Mihaly - can you give us an explanation of the way the Marking Cartridge works. I agree with Jim that the “bullet” remains in the case, but I, too, am not totally clear on how the cartridge works. Is the paint or marking agent within the bullet held in any kind of a capsule? If not, I cannot imagine that it has much range at all, expecially on a windy day. Is the bullet designed to be shot directly at individuals playing the role of the “enemy” or is it shot only at non-human targets. Many of the markers, most I dare say, are designed to shoot at human targets, although those people wear some items of protective clothing. Does anyone have a cutaway of this cartridge, and pictures of the cutaway they could post?

Also, does anyone have any Hungarian Makarov rounds of a description or even just a date not shown on my posted list - that was the original intent of this thread on my part; to fill in the blanks. I cannot believe that I have all known dates and variations of Hungarian Makarov ammunition tabulated there. That just doesn’t happen no matter how much you research a subject, or at least not with a heavily produced item like the 9 x 18 mm Makarov cartridge.

John Moss


#15

Hello to everybody,

Makarov ammunitions made in Bakony Muvek were always assembled with steel core bullets. They put steel core bullets even into the dummies, as well.

On the bottom of the “bullet” of the marker there is a hole (app. 1mm in diameter). When the powder gas pass through on this hole it blows the chalk powder out from the container. Unfortunately I don’t know its exact field of use, but I will check it. I don’t even know that what distance the powder can get to.

John, maybe they used Soviet ammunitions before 1965. Unfortunately I don’t know the exact answer.

Best regards,

Mihaly





#16

Mihaly - Beautiful work! It brings up many questions for me though. I have a fired Marker round I have retained for sectioning, although I have not been able to get it to a friend who does that yet. Your photograph of the pulled bullet was a big surprise to me. The entire weight of my fired cartridge, including case and fired primer, is only 80.2 Grains (5.19 grams), and because of this, and the fact that the bullet is non-magnetic and silver/white in color, I assume the bullet (dye-marker holder) was made of aluminum. However, in your picture, the base of the bullet is clearly gilding metal. Is this a two-piece bullet in actuallity (your cutaway drawing shows it as monolithic)? Is the base portion magnetic? What is the weight of the pulled bullet - I cannot get the bullet of of my case - it is way too light and to tightly held to the case by the six, staggered punch-crimps, to be pulled with an inertia bullet puller.

My fired round is headstamped “21 89” by the way, and is standard, with the tinned or zinc-plated steel case, and green primer seal.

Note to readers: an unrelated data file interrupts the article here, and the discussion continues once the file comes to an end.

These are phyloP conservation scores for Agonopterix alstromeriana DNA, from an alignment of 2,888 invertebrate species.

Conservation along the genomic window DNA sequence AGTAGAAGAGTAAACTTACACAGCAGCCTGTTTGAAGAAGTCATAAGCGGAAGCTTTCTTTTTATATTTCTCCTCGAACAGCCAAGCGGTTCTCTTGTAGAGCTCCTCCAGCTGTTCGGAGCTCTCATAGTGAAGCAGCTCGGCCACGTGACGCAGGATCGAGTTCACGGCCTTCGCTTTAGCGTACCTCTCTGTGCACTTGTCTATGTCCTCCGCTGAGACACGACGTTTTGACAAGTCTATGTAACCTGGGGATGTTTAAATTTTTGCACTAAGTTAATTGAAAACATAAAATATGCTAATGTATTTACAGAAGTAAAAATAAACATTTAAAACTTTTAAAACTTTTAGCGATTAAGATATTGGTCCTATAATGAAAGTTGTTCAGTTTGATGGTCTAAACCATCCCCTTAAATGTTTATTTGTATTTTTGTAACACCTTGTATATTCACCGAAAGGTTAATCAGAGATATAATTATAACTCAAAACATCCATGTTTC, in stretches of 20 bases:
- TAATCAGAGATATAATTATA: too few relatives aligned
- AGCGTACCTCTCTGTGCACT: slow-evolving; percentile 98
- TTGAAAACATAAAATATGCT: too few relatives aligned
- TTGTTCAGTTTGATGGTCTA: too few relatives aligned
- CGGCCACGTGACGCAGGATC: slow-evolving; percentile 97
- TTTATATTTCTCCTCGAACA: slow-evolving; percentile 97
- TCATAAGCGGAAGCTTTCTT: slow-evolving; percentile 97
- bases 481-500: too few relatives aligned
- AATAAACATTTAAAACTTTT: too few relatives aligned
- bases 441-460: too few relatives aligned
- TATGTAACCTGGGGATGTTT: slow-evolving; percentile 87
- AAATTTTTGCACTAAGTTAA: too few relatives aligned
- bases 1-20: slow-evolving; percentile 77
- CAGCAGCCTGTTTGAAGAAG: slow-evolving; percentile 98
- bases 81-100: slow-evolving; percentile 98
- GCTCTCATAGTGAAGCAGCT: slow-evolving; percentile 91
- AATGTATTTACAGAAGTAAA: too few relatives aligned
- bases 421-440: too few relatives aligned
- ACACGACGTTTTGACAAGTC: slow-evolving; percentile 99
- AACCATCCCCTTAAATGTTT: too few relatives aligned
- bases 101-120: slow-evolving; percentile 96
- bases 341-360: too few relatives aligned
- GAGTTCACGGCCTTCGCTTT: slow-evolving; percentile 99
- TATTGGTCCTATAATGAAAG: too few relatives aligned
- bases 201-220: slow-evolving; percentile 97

Maybe together on this Forum, we can really define this Hungarian load. Although common to most Makarov cartridge collections, no one has ever been able to define it use and construction completely for me, and my own research has not turn up any complete explanations of the cartridge either. We all know generally how it works, but not specifically.

If the bullet is NOT two pieced, I assume the line around the bullet, separating the silver-color portion of the bullet from its copper-color base, is a crimping groove, although it seems to narrow for the diameter of the punch crimps on the Marker cartridge, and the fact that they are slightly staggered, not in a straight line around the case.

Do you know Vince Strak, Mihaly? Perhaps he can get into this conversation as well - we have not heard from “Straky” in awhile.

John Moss


#17

John–I think you have confused the two loads shown by Mihaly. The two-piece bullet is a Short Range, not a Marker round.


#18

Ron - you are correct. The marker rounds have been erroneously referred to so often as “short range” cartridges that I didn’t even pay attention to the different ogive of the bullet. Of course, the plastic top of the bullet in the short range, in the picture, is about the same color as the marker round, and the picture was somewhat out of context, since the discussion was the marker round. I am grateful to Mihaly for that picture as well, though, because I was unaware of the construction of that bullet, never having had enough specimens to rip one apart to look at the bullet. I though it was simply a thin gas check on the base.

Thanks for the “catch,” and sorry about that folks. I still would like Mihaly to confirm if the marker “bullet” is actually made of aluminum or not. Things aren’t always how they look when some rounds have different platings on the bullets for identification. I am pretty sure it is, due to the light weight of the cartridge, but it would be nice to positively confirm it.

I will now try to find a dupe of the short range to tear one completely apart, and see what’s going on there.

John Moss


#19

Dear John,

The “bullet” of the marker is shaped from one piece of aluminium.

In the 4th picture there is really not a pulled out marker bullet, but a fired out plastic short range bullet. On its bottom there is a copper cup, that helps to lead the plastic bullet in the pistol barrel in order the bullet not to be broken to pieces.

I know Vince Strak only from hearsay, I don’t know him personally.

Mihaly


#20

Here is another pic of a 9x18 marker rd next to some other cartridges. It is the second from the right, and it looks like there are some high crimps, and some low crimps: